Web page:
Theorist Edward Said’s works offered the most credible critiques to authors like Bernard Lewis and Huntington. His central thesis of Orientalism extended to the concept of a cosmic battle between religion and cultural identity, mostly by exposing that these worldviews ignore the complexity of political scenes. The Middle East has been and will more than likely continue to be rife with multiple political entities jockeying for power that represent an even larger array of peoples with a multitude of sub-cultures and identities.

Said states that Huntington did not have “much time to spare for the internal dynamics and plurality of every civilization or for the fact that the major contest in most modern cultures concerns the definition or interpretation of each culture, or for the unattractive possibility that a great deal of demagogy and downright ignorance is involved in presuming to speak for a whole religion or civilization. No, the West is the West, and Islam, Islam.” In a perfectly parsimonious scathing of Huntington, Said reveals the shortcomings of a clash of civilizations paradigm: it ignores the tremendously unusual history and formation of Middle Eastern states.

Political Islam is often blamed for the lack of democratic initiative in Muslim countries. Islamic values incorporated into the political sphere has drawn criticism as being the antipode to democracy, “There has been the tendency in the West to presume that Islam is antithetical to the process of modernization…has often led to the automatic assumption that Islam and democracy…are incompatible (Abootalebi, 67).”

These denigrations are empirically misleading. Muslim nations such as Turkey and Indonesia have overwhelming predominately Islamic majorities and yet are still able to function as a fairly liberal democracy. The common myth that Islam hinders democratic change has no warrant yet is often considered as a truism in many political discourses. The problems of instituting a democracy in a Muslim nation seem to be a specific problem plaguing the Middle East.

The political jockeying for power in the established states in the Middle East has several problems that have made democracy building a very difficult task. Most importantly, the economic stagnation, and often redistribution of land, eroded the wealthier and middle classes to unite regardless of sectarian divide and establish a vanguard elite to bring progression and liberalization to the region, “Imperial rule discouraged the emergence of an independent merchant bourgeoisie that might have united the cities to demand such representation. In obstructing the emergence of private property in land until the nineteenth century, the state discouraged the consolidation of a landed aristocracy, an advance beyond tribal fragmentation crucial to state-society linkage (Hinnebusch).” If a wealthy class were established, the financial accumulation would have translated to political leverage and greatly impact public policy. With the constant reallocation of property, this seemingly egalitarian move made public opinion ineffective in convincing politicians to cater to the masses.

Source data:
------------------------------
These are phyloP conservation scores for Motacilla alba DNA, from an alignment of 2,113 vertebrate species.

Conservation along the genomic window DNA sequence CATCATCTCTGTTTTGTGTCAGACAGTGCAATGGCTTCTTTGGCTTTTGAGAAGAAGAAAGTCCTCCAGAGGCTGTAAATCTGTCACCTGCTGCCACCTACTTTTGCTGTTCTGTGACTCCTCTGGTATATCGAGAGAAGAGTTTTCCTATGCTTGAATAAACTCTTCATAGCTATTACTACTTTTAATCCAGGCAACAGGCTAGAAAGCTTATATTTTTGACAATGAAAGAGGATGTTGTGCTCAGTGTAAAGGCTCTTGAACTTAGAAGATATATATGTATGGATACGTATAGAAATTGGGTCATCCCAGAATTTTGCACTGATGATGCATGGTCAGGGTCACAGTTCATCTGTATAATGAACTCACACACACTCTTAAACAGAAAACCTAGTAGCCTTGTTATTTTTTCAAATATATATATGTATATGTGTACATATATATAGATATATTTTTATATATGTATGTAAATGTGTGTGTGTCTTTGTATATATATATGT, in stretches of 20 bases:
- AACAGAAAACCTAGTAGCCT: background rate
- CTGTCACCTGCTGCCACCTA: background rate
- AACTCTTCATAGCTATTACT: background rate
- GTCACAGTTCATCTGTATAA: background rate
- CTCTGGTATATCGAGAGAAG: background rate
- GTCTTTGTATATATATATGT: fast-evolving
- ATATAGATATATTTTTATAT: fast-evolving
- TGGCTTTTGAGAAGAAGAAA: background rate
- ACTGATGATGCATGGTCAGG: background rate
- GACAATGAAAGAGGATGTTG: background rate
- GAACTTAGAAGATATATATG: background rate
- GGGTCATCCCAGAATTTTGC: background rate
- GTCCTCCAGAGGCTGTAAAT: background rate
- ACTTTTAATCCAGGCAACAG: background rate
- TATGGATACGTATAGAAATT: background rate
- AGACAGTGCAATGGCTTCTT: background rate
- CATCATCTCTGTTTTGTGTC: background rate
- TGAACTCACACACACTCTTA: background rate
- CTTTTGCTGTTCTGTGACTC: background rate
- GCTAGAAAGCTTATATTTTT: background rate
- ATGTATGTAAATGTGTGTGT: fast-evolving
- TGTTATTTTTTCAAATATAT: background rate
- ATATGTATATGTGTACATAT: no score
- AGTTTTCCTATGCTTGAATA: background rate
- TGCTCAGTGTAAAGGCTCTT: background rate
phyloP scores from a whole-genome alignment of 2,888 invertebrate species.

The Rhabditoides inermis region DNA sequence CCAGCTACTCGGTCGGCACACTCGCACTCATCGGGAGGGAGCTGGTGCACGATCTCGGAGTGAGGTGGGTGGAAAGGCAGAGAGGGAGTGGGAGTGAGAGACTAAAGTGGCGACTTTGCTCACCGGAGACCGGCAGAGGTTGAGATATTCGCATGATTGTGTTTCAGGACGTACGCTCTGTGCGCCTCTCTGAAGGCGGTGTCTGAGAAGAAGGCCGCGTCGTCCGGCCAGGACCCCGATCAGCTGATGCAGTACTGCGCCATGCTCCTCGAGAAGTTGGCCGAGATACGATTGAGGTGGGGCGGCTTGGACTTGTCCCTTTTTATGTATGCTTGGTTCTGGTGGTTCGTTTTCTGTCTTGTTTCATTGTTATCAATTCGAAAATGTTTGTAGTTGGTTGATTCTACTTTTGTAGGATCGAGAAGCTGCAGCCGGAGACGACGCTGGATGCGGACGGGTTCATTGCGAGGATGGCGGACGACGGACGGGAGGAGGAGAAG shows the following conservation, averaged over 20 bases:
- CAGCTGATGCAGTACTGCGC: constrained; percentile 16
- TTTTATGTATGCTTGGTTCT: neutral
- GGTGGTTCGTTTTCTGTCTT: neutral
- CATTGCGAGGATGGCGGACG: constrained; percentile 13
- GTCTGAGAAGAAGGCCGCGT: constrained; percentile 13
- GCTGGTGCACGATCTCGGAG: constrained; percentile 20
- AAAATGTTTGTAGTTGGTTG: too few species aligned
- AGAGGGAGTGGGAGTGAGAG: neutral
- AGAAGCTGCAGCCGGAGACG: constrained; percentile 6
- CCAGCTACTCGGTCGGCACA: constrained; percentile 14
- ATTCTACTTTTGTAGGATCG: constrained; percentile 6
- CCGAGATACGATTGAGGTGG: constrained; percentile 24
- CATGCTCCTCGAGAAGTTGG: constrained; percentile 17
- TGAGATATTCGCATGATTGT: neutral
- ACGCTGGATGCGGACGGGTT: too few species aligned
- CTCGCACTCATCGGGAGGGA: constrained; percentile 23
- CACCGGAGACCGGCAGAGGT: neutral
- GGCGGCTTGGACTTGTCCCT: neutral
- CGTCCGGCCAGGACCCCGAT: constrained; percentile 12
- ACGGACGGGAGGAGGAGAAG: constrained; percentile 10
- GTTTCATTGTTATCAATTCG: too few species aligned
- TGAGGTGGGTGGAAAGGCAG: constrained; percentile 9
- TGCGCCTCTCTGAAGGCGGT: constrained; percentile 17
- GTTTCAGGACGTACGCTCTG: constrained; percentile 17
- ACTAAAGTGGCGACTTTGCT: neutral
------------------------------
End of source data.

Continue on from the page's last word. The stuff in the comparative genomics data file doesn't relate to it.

Also, the diversity of ethnic, religious, and tribal groups within each state made their specific social practices the foremost concern in their paradigm of identity. The inability to integrate into a single, cohesive population left states weak and unable to function in a conventional Western-formatted state, “The existence of a civil society implies a shared sense of identity, by means of, at least, tacit agreement over the rough boundaries of the political unit. In a word, a sense of citizenship, with associated rights and responsibilities…the individual in civil society is granted rights by the state, but, in return, acquires duties to the state (Norton).” There was little success in convincing minority groups with had strong ties to their distinctive identity to fuse in a common citizenship with a nation that effectively required adhering to a new social institution’s agenda.

States that were lucky enough to overcome some those obstacles still had a very fragile civil society in the 20th century due to the inability for differing political agendas and ideologies to be tolerated by opposition. The lack of respect was often a result of fear that an alternative group would be dictating the political climate permanently which resulted in a radically unstable state-established institution. Norton explains, “Civil society is more than an admixture of various forms of association, it also refers to a quality-civility-without which the milieu consists of feuding factions. Civility implies the willingness of individuals to accept disparate political views and social attitudes. Thus, a robust civil society is more than membership lists, public charters, and manifestoes, [it is] the underpinning of democracy (Norton).” The constant struggle to control the political arena rather than compromise and work with multiple entities created a dangerous precedent of attempting to take extra-judicial measures to secure political interests.

These political implications are exactly the peculiar complexities of the Arab region that have proven to be the true obstacles to democracy in parts of the Muslim world, not Islam. In many ways Political Islam harbors inherently democratic messages and quelled the problems of sub-state identities to foster a civil society of consensus building. The unique troubles of the Middle East have to deal, as aforementioned, with the repercussions of colonialism, “But it was not until the 20th century when the advent of Western domination and colonialism forced religious authorities to seriously think about the implications for Muslims of the Western military, economic, technological, and maybe even ideological superiority (63).” The restructuring of Islamic rhetoric to enable political movements was a calculated response to the damage inflicted to the region and was utilized as a common language and a regional solution.